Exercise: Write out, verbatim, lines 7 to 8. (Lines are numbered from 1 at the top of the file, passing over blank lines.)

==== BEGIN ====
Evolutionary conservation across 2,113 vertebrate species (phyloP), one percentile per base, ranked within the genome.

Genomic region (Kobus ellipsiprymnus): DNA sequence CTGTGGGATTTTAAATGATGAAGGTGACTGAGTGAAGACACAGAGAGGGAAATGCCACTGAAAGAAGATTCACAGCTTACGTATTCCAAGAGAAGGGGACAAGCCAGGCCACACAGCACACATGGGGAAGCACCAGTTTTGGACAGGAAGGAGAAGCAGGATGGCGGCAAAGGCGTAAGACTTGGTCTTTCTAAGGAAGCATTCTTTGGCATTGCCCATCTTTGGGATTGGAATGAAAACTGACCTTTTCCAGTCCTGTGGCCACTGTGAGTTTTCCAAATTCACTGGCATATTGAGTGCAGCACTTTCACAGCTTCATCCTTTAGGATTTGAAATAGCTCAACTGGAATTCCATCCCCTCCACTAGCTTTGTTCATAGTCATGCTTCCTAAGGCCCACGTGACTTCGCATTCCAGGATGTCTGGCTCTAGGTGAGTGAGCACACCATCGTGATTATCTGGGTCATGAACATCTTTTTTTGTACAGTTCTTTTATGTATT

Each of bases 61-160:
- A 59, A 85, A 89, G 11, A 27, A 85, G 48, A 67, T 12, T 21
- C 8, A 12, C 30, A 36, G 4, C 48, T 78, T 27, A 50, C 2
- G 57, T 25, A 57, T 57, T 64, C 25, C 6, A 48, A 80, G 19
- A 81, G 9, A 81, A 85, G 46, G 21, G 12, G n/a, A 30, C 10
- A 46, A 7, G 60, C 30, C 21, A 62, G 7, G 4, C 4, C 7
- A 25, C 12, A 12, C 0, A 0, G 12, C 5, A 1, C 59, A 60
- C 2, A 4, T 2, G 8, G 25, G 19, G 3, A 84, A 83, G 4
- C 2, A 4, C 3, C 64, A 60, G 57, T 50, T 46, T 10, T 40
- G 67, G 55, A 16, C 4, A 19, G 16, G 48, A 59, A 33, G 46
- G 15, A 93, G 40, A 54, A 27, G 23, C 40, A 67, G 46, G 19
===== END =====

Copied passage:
- A 81, G 9, A 81, A 85, G 46, G 21, G 12, G n/a, A 30, C 10
- A 46, A 7, G 60, C 30, C 21, A 62, G 7, G 4, C 4, C 7